In George Orwell’s startlingly prescient novel – Nineteen Eighty Four, the more than just insightful author wrote about a future Britain, and our current country isn’t far from his bleak vision. The way we’re going with surveillance society, government acting like Orwell’s totalitarian Big Brother and now the United Kingdom as Airstrip One. In the novel Britain is a province of the super-power Oceania and was the setting of many airports and landing strips, and it was just a few days ago that the Mayor of London was talking about the future of aviation in Great Britain.
A third runway has been proposed for Heathrow, already Britain’s busiest and most popular airport, therefore taking one step closer to Orwell’s prediction of the UK becoming Airstrip One. There are supporters and resistors on either side of the idea. The main advantages would be of course, improved air service for more international flights and to ease the pressure on Heathrow’s current two runways and the South-East in general therefore reducing waiting times for customers all over. However the opposition argues about the massive increase in air and noise pollution that a new runway would inevitably entail.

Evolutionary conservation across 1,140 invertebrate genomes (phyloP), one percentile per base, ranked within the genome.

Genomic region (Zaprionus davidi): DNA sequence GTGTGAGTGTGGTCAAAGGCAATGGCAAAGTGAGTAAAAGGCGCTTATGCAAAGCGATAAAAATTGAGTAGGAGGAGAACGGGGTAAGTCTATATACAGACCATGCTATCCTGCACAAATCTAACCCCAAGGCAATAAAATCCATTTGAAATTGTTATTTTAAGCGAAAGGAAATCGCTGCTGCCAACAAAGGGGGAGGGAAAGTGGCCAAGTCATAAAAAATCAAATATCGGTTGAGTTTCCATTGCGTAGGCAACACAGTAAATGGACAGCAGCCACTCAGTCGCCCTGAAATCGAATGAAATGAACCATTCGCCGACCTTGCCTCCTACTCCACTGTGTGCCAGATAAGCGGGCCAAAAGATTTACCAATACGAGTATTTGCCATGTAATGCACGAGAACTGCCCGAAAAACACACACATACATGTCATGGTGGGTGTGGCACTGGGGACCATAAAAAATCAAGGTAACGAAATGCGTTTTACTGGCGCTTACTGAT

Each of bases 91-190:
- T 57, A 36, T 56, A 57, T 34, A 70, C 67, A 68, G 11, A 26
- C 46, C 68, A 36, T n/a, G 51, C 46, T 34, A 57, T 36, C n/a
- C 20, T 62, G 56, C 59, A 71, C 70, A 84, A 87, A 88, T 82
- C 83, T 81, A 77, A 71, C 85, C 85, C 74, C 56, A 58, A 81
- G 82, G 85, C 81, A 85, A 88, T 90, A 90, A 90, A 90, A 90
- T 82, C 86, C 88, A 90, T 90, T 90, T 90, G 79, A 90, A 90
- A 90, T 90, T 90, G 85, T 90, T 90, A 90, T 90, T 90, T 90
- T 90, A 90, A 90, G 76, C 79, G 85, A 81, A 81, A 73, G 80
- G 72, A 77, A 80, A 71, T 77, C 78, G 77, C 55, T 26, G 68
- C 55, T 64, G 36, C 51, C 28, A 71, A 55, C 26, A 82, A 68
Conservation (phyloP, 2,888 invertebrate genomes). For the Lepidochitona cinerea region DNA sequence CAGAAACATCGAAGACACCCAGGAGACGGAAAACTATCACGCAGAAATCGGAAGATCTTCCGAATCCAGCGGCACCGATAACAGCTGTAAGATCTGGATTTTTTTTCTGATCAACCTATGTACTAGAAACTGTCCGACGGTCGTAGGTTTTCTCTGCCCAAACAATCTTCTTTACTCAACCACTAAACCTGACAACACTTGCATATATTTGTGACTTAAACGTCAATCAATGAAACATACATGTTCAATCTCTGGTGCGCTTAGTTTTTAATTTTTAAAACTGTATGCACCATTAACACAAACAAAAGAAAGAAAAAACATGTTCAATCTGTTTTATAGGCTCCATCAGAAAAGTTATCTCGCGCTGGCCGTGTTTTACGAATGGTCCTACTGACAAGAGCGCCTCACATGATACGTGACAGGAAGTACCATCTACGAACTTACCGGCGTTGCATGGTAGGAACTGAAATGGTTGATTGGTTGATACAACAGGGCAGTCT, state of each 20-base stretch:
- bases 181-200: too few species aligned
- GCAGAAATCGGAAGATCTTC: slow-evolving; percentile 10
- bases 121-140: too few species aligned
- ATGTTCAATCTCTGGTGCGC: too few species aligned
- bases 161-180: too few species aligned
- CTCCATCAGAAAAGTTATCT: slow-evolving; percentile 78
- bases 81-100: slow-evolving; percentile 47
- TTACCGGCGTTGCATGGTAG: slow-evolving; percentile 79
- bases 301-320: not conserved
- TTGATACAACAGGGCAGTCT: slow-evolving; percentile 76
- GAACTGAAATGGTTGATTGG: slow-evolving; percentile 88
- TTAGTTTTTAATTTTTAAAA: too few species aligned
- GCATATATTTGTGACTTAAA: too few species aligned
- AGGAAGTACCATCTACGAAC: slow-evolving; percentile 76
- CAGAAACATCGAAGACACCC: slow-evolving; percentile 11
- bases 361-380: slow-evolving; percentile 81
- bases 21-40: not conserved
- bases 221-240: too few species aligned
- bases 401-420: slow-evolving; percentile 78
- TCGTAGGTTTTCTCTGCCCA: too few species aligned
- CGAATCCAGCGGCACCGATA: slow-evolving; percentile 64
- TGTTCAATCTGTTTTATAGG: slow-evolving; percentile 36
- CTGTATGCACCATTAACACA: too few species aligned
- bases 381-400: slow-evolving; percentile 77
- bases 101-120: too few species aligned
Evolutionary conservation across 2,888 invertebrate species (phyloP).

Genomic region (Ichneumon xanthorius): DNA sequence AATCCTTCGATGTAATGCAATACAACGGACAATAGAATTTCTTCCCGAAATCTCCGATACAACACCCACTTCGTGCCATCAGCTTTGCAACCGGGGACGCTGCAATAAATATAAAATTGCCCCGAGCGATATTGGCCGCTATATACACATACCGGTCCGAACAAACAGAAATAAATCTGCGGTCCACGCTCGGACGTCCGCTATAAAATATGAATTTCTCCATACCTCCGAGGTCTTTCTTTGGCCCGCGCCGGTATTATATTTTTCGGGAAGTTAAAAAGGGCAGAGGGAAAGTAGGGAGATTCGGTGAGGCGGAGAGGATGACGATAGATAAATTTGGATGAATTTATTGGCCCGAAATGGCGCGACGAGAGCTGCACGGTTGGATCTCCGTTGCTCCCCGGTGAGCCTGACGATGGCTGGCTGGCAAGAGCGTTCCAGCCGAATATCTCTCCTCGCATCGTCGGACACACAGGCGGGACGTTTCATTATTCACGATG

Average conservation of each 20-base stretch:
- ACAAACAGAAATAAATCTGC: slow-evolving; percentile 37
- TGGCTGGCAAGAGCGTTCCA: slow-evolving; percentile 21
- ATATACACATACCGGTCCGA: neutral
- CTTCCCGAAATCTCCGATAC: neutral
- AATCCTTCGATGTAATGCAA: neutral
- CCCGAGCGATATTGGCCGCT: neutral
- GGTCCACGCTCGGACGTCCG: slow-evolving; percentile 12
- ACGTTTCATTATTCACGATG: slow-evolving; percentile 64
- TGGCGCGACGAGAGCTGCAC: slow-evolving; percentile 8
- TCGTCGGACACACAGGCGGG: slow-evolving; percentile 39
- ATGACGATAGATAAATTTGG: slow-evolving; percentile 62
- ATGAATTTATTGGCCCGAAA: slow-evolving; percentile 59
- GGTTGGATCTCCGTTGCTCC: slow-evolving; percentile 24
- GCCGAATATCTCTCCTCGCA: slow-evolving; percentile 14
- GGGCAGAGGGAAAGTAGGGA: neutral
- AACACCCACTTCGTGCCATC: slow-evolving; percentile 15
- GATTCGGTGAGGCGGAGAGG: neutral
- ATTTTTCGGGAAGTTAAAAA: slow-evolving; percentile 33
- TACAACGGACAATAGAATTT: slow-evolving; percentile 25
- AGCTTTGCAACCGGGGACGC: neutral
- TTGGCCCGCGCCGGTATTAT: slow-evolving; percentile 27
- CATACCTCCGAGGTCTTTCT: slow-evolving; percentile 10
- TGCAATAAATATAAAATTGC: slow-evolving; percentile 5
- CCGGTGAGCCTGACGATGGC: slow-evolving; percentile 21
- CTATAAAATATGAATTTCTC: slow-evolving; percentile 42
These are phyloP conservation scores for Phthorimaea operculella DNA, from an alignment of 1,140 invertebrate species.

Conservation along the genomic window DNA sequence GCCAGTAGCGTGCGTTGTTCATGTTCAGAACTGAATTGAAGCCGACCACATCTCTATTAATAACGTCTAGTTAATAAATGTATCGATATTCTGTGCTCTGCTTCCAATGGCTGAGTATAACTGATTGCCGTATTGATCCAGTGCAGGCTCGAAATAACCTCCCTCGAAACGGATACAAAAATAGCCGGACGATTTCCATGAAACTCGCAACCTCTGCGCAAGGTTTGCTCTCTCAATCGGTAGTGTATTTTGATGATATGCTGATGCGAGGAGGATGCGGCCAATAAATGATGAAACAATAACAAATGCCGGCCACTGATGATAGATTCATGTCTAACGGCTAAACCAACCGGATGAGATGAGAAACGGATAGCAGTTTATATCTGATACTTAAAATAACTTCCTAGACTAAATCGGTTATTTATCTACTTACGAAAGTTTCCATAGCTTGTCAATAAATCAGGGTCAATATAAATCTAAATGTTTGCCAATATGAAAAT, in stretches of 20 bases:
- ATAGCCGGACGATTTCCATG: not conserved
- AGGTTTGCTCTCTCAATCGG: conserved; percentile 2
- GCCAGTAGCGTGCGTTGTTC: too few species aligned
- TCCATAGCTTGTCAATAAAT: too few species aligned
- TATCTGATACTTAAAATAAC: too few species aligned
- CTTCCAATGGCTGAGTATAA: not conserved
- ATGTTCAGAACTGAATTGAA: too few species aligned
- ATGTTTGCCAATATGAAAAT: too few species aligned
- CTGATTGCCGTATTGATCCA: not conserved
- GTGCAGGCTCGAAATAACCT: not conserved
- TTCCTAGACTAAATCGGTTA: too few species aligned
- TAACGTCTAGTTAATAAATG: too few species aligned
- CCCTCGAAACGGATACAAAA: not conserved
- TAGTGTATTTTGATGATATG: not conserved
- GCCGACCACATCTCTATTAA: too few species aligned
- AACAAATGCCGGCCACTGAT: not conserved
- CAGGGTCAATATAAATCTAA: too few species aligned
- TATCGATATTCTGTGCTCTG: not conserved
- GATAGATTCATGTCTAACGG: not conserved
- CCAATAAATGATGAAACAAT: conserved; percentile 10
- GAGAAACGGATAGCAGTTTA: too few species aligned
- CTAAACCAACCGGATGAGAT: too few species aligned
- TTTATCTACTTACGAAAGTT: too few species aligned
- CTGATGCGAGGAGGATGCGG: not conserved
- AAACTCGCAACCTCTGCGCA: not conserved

London’s capacity for aviation has been a source of concern for some politicians and industry insiders for some years now, but many have also vehemently opposed the expansion of Heathrow. Controversially the government announced an aviation review to be submitted by 2015, which begs the question – What do we do about over capacity for the next three years? Although a thorough and comprehensive review is totally necessary, does it really take three years to compose? This highlights a bigger problem in politics with parties turning one-hundred and eighty degrees on their policies.
If David Cameron goes ahead and begins supporting the proposal of a third runway for Heathrow then it’s a complete U-turn on what he claimed before and since his election which was a pledge against the development of a third runway at London Heathrow. But Heathrow isn’t the only possible destination, there is of course also London Stansted and London Gatwick, where a third runway could be installed in order to ease the congestion that the South-East consistently struggles with.
Mainly due to London being the capital and a major world city, not to mention the natural geography (Great Britain is a larger land mass towards the bottom than the top) the South’s capacity for air travel is under pressure because there are so many people down here. Whatever happens, waiting until 2015 isn’t a great idea because something a lot more productive could be done with those three years, whether it’s get going on Heathrow or put together well thought-through proposals for alternative sites such as Gatwick and Stansted.